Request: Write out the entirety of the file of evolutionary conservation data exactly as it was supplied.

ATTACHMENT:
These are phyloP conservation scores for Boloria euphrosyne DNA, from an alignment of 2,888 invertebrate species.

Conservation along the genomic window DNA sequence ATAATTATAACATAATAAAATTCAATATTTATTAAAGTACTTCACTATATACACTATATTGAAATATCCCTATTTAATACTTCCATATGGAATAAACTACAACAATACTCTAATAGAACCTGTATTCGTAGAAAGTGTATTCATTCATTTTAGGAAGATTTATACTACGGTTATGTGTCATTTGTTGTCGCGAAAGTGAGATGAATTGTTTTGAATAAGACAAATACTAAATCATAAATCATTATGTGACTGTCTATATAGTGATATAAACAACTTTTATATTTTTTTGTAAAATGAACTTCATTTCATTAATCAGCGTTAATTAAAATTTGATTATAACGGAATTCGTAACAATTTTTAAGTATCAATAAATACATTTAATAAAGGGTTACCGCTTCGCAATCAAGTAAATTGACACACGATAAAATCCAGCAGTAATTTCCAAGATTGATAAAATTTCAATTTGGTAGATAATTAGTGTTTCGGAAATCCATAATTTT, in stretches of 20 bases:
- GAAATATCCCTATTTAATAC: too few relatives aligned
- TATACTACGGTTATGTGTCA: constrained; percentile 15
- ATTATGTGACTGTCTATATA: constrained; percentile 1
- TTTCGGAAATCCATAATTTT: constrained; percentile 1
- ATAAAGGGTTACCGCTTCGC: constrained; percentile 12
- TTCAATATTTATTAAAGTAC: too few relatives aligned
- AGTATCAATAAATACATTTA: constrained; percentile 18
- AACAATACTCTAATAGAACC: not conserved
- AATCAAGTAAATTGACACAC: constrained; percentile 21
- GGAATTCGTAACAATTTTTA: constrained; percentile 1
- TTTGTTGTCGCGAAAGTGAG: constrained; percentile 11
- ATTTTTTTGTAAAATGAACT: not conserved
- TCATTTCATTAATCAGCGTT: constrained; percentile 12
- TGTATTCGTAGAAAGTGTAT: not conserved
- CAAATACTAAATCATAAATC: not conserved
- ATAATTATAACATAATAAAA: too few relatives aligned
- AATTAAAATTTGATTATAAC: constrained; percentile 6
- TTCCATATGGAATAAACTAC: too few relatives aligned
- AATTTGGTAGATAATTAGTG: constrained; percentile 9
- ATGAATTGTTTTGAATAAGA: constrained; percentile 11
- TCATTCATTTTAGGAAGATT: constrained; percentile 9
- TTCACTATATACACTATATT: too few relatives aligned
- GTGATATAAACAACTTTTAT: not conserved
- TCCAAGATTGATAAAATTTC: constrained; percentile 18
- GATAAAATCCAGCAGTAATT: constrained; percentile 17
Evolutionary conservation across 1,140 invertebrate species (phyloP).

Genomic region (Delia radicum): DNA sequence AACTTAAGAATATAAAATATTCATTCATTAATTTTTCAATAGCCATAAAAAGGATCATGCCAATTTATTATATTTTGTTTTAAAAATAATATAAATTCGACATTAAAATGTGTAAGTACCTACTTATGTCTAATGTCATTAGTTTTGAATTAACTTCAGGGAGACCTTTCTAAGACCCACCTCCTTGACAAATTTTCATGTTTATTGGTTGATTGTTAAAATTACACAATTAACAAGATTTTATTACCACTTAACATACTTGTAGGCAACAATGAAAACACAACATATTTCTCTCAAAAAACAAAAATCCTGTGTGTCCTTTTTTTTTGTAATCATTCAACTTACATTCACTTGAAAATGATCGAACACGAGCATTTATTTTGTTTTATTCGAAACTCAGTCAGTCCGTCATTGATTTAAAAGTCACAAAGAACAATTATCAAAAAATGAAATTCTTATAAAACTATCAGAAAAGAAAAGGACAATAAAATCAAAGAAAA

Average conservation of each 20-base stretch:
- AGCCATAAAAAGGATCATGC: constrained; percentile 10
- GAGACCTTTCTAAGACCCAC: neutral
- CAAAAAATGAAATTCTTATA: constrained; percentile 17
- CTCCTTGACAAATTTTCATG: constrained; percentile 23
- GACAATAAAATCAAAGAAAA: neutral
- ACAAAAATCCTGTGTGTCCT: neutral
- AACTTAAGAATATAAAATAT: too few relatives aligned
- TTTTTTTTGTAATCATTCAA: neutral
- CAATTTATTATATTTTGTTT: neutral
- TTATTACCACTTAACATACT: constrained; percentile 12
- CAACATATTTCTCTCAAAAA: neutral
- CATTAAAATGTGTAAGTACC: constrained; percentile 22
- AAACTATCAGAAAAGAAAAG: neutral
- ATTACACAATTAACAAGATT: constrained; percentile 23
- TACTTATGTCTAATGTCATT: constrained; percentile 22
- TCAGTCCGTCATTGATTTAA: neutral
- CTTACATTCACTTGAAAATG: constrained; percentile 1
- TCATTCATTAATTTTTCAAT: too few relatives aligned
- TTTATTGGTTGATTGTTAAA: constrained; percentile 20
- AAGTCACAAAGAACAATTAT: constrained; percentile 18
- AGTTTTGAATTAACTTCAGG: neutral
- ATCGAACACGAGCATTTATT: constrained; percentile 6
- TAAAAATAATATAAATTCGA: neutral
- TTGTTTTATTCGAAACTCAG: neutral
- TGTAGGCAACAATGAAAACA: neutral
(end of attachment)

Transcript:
These are phyloP conservation scores for Boloria euphrosyne DNA, from an alignment of 2,888 invertebrate species.

Conservation along the genomic window DNA sequence ATAATTATAACATAATAAAATTCAATATTTATTAAAGTACTTCACTATATACACTATATTGAAATATCCCTATTTAATACTTCCATATGGAATAAACTACAACAATACTCTAATAGAACCTGTATTCGTAGAAAGTGTATTCATTCATTTTAGGAAGATTTATACTACGGTTATGTGTCATTTGTTGTCGCGAAAGTGAGATGAATTGTTTTGAATAAGACAAATACTAAATCATAAATCATTATGTGACTGTCTATATAGTGATATAAACAACTTTTATATTTTTTTGTAAAATGAACTTCATTTCATTAATCAGCGTTAATTAAAATTTGATTATAACGGAATTCGTAACAATTTTTAAGTATCAATAAATACATTTAATAAAGGGTTACCGCTTCGCAATCAAGTAAATTGACACACGATAAAATCCAGCAGTAATTTCCAAGATTGATAAAATTTCAATTTGGTAGATAATTAGTGTTTCGGAAATCCATAATTTT, in stretches of 20 bases:
- GAAATATCCCTATTTAATAC: too few relatives aligned
- TATACTACGGTTATGTGTCA: constrained; percentile 15
- ATTATGTGACTGTCTATATA: constrained; percentile 1
- TTTCGGAAATCCATAATTTT: constrained; percentile 1
- ATAAAGGGTTACCGCTTCGC: constrained; percentile 12
- TTCAATATTTATTAAAGTAC: too few relatives aligned
- AGTATCAATAAATACATTTA: constrained; percentile 18
- AACAATACTCTAATAGAACC: not conserved
- AATCAAGTAAATTGACACAC: constrained; percentile 21
- GGAATTCGTAACAATTTTTA: constrained; percentile 1
- TTTGTTGTCGCGAAAGTGAG: constrained; percentile 11
- ATTTTTTTGTAAAATGAACT: not conserved
- TCATTTCATTAATCAGCGTT: constrained; percentile 12
- TGTATTCGTAGAAAGTGTAT: not conserved
- CAAATACTAAATCATAAATC: not conserved
- ATAATTATAACATAATAAAA: too few relatives aligned
- AATTAAAATTTGATTATAAC: constrained; percentile 6
- TTCCATATGGAATAAACTAC: too few relatives aligned
- AATTTGGTAGATAATTAGTG: constrained; percentile 9
- ATGAATTGTTTTGAATAAGA: constrained; percentile 11
- TCATTCATTTTAGGAAGATT: constrained; percentile 9
- TTCACTATATACACTATATT: too few relatives aligned
- GTGATATAAACAACTTTTAT: not conserved
- TCCAAGATTGATAAAATTTC: constrained; percentile 18
- GATAAAATCCAGCAGTAATT: constrained; percentile 17
Evolutionary conservation across 1,140 invertebrate species (phyloP).

Genomic region (Delia radicum): DNA sequence AACTTAAGAATATAAAATATTCATTCATTAATTTTTCAATAGCCATAAAAAGGATCATGCCAATTTATTATATTTTGTTTTAAAAATAATATAAATTCGACATTAAAATGTGTAAGTACCTACTTATGTCTAATGTCATTAGTTTTGAATTAACTTCAGGGAGACCTTTCTAAGACCCACCTCCTTGACAAATTTTCATGTTTATTGGTTGATTGTTAAAATTACACAATTAACAAGATTTTATTACCACTTAACATACTTGTAGGCAACAATGAAAACACAACATATTTCTCTCAAAAAACAAAAATCCTGTGTGTCCTTTTTTTTTGTAATCATTCAACTTACATTCACTTGAAAATGATCGAACACGAGCATTTATTTTGTTTTATTCGAAACTCAGTCAGTCCGTCATTGATTTAAAAGTCACAAAGAACAATTATCAAAAAATGAAATTCTTATAAAACTATCAGAAAAGAAAAGGACAATAAAATCAAAGAAAA

Average conservation of each 20-base stretch:
- AGCCATAAAAAGGATCATGC: constrained; percentile 10
- GAGACCTTTCTAAGACCCAC: neutral
- CAAAAAATGAAATTCTTATA: constrained; percentile 17
- CTCCTTGACAAATTTTCATG: constrained; percentile 23
- GACAATAAAATCAAAGAAAA: neutral
- ACAAAAATCCTGTGTGTCCT: neutral
- AACTTAAGAATATAAAATAT: too few relatives aligned
- TTTTTTTTGTAATCATTCAA: neutral
- CAATTTATTATATTTTGTTT: neutral
- TTATTACCACTTAACATACT: constrained; percentile 12
- CAACATATTTCTCTCAAAAA: neutral
- CATTAAAATGTGTAAGTACC: constrained; percentile 22
- AAACTATCAGAAAAGAAAAG: neutral
- ATTACACAATTAACAAGATT: constrained; percentile 23
- TACTTATGTCTAATGTCATT: constrained; percentile 22
- TCAGTCCGTCATTGATTTAA: neutral
- CTTACATTCACTTGAAAATG: constrained; percentile 1
- TCATTCATTAATTTTTCAAT: too few relatives aligned
- TTTATTGGTTGATTGTTAAA: constrained; percentile 20
- AAGTCACAAAGAACAATTAT: constrained; percentile 18
- AGTTTTGAATTAACTTCAGG: neutral
- ATCGAACACGAGCATTTATT: constrained; percentile 6
- TAAAAATAATATAAATTCGA: neutral
- TTGTTTTATTCGAAACTCAG: neutral
- TGTAGGCAACAATGAAAACA: neutral